In Rwanda, 56 per cent of parliamentarians are women; that’s more than 50 per cent.  Women make up approximately a third of the Cabinet in South Africa.  They are helping to drive progressive change.  Governments in Africa, and beyond, can learn from their example.


Countries could also learn from Malawi.   Malawi used to be very poor, particularly in terms of agricultural production.  In 2005, they faced a famine.  In response, the Government began subsidizing fertilizers and high-yielding seeds for small farmers.


In four years time, they moved from recipient to being a donor country.  In two years time, most recently, they have doubled the production.  This model can be replicated.  Zambia, Ghana, Senegal and Kenya have announced similar plans.  Now, in the middle of all this food insecurity, Africa can feed itself and, in the midst of many diseases, Africa also guarantees its own health. 


Uganda has a successful ABC programme to combat HIV/AIDS.  That stands — ABC — ‘Abstinence, Be faithful and Condom’.  HIV rates have dropped from 18 per cent in 1995 to 6.4 per cent in 2005. 


In Kenya, the Government has increased immunization coverage to more than 80 per cent of its people.  There is even better access to drugs, including free antiretroviral drugs.  In West Africa, there has been real progress on the fight against malaria.


There are other positive examples.  I call them seeds of hope.  We must nourish them for the sake of ordinary men and women everywhere.  Wherever I go, these are the people I would want to speak for.  As we are sitting together with the Minister of Health, we are nearing the complete eradication of polio, with only four places in the world still combating the disease.  Very soon, we will see the eradication of polio.  We will be able to see the extinction on our list of malaria.  My special adviser on malaria is a bit more ambitious, he told me that we could eradicate malaria by 2010, but many people advise me that it’s a bit ambitious.  But I trust that, by 2015, there will be no more malaria.  And last year, I convened the Millennium Development Goals Summit meeting in the General Assembly.  In the midst of the financial crisis, we mobilized $17 billion for that.  I was very much encouraged by all this commitment by world leaders.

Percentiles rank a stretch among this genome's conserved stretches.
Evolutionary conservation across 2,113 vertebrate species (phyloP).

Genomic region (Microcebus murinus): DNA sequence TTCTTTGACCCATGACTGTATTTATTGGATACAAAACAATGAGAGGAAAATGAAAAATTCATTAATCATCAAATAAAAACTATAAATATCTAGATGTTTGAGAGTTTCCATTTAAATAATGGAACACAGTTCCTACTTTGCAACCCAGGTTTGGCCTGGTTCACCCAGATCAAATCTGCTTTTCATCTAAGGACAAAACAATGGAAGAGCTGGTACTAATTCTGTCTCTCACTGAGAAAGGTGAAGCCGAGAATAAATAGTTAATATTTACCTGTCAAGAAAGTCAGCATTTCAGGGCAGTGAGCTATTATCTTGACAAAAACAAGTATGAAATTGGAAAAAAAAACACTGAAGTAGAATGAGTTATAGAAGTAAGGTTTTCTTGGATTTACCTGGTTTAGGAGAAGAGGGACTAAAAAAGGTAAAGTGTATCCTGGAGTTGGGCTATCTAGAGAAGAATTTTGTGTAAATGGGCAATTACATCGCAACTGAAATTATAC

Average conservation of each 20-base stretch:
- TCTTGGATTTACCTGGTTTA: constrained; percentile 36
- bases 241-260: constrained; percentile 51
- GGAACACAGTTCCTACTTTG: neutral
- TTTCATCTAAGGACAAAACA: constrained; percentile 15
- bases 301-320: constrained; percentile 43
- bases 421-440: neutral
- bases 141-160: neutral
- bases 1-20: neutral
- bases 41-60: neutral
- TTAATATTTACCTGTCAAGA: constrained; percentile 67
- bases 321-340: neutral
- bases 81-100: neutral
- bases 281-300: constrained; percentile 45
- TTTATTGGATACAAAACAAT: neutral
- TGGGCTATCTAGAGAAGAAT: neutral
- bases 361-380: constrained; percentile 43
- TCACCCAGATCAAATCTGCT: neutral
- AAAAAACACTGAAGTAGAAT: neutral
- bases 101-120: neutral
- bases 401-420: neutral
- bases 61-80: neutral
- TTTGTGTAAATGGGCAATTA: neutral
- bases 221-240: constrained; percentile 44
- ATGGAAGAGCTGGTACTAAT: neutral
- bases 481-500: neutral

We cannot deny that Africa faces serious challenges.  Its true ones that I want to address is climate change.  No region of the world will be more affected than Africa at this time.


I have declared 2009 the year of climate change -– not just because we need to reach agreement by December this year in Copenhagen on a new global package to follow suit to the Kyoto Protocol.  Because we need a global green new deal.  The global economic crisis can only be truly solved with new approaches on climate and energy.


We know what is needed. 


Wealthy nations need to make deep cuts in emissions.  Developing countries need more help in adapting to the consequences of climate change.  They need more financial and technological support, and institutional resources to achieve results, and to grow their economies in a green way.


We need to recognize that Africa has special needs.


We need a fund for adaptation.  Particularly for African developing countries.  We need innovative solutions for drought.  New technology for irrigation.  Drought-resistant seeds.  Rainwater harvesting.  Help to protect essential watersheds and financial incentives to protect forests.


We need partnerships.  Those with financial resources and technological know-how must team up with those who need them.  There is clearly some irony when they say, that those countries, like African countries, who have contributed the least, the minimum, to the current global warming phenomenon have to be responsible for them, which those industrialized countries, since the industrial revolution, had contributed most to this phenomenon, they cannot be equally responsible.  Therefore, the international community has agreed on a common principle that, while we have to address global warming issues, there must be a sense of shared responsibility, but in a different way.  This is common, but differentiated responsibility.  Therefore, I have been urging industrialized countries that this campaign be led by industrialized countries, European Union and Americans and all OECD [Organisation for Economic Cooperation and Development] members and G20 [Group of 20] members, they are historically responsible to address this issue.  But, this is not the time to point a finger at one another, because we are all affected, we are all impacted, so we must overcome this one together, but there should be some clear differentiations.


This is a message I will take to the G20 summit in London in April.  The G20 marks a critical point on the road to Copenhagen.  We must achieve consensus on the need for a global green stimulus package.  And we must agree on how it will be achieved.